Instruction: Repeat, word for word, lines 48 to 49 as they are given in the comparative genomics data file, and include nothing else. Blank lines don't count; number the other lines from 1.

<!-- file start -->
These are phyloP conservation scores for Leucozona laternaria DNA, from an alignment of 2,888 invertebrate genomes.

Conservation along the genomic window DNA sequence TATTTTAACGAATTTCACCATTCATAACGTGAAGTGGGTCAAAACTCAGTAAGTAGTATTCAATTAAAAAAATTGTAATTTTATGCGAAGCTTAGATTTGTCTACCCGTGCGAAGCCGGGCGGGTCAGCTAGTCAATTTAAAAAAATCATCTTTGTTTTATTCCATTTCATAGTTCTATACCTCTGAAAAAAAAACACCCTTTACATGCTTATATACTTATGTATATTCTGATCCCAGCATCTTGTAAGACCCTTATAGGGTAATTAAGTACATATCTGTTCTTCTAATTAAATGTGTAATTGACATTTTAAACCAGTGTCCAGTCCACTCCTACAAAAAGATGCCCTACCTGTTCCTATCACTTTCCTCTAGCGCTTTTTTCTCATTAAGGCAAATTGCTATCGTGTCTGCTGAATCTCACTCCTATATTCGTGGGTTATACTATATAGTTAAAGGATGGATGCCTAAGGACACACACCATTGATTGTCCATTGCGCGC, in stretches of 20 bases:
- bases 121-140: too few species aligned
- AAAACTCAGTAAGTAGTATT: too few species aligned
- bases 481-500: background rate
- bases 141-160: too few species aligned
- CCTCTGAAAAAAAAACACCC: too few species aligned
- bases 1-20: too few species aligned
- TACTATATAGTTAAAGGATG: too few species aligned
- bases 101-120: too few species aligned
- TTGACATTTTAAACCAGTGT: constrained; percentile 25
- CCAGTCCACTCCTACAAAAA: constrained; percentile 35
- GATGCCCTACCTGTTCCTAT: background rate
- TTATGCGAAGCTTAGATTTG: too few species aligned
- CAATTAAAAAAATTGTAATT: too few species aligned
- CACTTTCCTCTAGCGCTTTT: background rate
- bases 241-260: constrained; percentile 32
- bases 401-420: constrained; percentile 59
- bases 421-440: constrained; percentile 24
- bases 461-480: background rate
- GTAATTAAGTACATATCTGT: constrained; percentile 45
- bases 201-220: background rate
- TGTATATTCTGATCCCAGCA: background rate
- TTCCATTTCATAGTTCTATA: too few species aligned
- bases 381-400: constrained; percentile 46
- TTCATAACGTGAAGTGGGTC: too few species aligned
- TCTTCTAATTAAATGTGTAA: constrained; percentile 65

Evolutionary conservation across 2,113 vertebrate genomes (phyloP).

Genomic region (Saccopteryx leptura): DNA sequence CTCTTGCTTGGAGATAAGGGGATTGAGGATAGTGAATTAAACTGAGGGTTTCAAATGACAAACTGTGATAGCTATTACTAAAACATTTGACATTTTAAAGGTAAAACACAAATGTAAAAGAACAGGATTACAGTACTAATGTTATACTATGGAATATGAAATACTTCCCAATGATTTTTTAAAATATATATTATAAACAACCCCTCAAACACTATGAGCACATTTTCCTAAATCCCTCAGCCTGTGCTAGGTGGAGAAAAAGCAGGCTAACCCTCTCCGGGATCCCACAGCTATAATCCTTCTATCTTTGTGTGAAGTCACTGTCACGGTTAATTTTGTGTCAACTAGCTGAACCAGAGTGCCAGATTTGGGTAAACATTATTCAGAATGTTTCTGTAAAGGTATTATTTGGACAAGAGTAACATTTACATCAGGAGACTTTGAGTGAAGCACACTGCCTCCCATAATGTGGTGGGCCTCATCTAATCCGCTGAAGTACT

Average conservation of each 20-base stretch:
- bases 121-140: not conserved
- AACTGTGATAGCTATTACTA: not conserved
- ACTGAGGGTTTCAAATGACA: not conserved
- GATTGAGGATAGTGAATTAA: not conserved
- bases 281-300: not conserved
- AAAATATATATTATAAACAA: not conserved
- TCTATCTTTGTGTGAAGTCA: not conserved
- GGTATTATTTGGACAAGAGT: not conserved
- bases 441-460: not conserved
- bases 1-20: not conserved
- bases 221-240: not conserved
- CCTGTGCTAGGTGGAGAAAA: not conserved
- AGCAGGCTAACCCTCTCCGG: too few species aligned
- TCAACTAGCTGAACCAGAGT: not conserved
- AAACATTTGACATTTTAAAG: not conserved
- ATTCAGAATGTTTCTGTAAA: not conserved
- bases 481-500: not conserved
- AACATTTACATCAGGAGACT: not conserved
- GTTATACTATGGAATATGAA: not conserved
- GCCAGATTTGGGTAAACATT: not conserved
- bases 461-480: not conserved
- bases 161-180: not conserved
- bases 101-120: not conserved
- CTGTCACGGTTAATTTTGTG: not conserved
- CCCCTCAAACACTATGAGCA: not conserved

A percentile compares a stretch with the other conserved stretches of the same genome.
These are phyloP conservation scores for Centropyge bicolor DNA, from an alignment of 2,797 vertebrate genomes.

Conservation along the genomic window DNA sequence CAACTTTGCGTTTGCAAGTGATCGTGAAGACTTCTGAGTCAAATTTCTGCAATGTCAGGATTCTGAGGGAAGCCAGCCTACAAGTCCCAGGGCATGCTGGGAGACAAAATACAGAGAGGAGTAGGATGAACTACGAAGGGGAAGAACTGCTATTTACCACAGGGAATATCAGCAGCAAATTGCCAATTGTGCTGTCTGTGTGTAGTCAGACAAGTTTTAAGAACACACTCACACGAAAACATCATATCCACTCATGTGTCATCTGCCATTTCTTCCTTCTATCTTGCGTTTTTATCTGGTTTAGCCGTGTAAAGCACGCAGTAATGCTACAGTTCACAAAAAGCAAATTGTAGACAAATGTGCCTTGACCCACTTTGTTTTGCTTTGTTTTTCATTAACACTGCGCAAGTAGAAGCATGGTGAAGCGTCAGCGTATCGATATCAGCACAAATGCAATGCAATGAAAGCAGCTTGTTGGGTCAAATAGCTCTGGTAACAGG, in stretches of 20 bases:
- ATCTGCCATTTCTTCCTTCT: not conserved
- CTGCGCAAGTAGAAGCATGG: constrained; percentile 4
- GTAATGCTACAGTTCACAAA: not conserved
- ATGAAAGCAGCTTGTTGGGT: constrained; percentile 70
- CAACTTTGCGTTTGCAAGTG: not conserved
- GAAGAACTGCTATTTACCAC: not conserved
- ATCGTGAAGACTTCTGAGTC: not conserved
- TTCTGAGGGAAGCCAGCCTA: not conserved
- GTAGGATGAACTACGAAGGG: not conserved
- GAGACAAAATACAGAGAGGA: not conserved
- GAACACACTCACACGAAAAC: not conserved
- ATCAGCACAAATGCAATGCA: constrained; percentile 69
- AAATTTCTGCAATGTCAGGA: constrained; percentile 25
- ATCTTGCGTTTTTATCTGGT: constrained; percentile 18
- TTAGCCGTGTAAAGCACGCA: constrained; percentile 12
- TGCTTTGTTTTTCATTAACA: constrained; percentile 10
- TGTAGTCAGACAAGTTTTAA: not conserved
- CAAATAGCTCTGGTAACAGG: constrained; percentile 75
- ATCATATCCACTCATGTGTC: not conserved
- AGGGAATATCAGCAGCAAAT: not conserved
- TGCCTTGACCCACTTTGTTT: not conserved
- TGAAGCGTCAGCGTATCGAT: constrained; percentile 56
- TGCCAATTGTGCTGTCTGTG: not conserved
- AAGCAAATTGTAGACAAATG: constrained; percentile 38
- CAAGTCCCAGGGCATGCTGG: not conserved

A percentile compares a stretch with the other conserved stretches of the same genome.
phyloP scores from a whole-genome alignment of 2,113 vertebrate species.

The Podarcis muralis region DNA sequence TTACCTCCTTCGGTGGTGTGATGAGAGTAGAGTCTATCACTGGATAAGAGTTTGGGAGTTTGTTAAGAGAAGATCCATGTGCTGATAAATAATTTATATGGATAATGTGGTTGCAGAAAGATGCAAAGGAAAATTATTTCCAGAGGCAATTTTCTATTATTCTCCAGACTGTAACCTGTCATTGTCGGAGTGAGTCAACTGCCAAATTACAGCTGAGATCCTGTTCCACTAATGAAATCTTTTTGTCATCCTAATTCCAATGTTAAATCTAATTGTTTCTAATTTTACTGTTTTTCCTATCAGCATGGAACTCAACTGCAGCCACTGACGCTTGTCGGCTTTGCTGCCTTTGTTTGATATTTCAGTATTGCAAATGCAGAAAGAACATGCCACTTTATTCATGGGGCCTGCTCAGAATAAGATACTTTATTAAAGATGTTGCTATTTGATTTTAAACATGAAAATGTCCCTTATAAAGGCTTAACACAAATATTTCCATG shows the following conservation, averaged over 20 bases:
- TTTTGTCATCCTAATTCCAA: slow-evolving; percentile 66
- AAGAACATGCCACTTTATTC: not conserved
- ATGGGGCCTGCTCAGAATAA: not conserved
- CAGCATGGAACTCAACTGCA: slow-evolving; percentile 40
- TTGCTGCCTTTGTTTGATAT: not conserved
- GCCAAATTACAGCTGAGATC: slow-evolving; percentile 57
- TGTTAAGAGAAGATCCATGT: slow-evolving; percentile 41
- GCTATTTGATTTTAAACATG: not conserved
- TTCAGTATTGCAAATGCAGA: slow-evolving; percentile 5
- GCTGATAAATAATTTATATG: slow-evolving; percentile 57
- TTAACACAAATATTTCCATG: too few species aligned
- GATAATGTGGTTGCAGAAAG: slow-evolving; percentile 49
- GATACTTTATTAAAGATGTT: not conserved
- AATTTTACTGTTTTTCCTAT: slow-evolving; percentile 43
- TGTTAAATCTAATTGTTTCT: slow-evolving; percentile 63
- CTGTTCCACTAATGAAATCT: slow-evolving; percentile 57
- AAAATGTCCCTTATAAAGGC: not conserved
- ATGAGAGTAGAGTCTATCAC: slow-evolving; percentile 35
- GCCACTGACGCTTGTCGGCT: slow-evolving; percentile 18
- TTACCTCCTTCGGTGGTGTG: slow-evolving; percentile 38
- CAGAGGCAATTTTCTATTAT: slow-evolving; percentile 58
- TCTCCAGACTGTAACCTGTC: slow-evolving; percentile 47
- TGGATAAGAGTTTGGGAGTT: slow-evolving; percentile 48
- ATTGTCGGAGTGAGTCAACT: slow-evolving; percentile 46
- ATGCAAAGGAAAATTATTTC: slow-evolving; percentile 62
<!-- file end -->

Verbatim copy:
- AACATTTACATCAGGAGACT: not conserved
- GTTATACTATGGAATATGAA: not conserved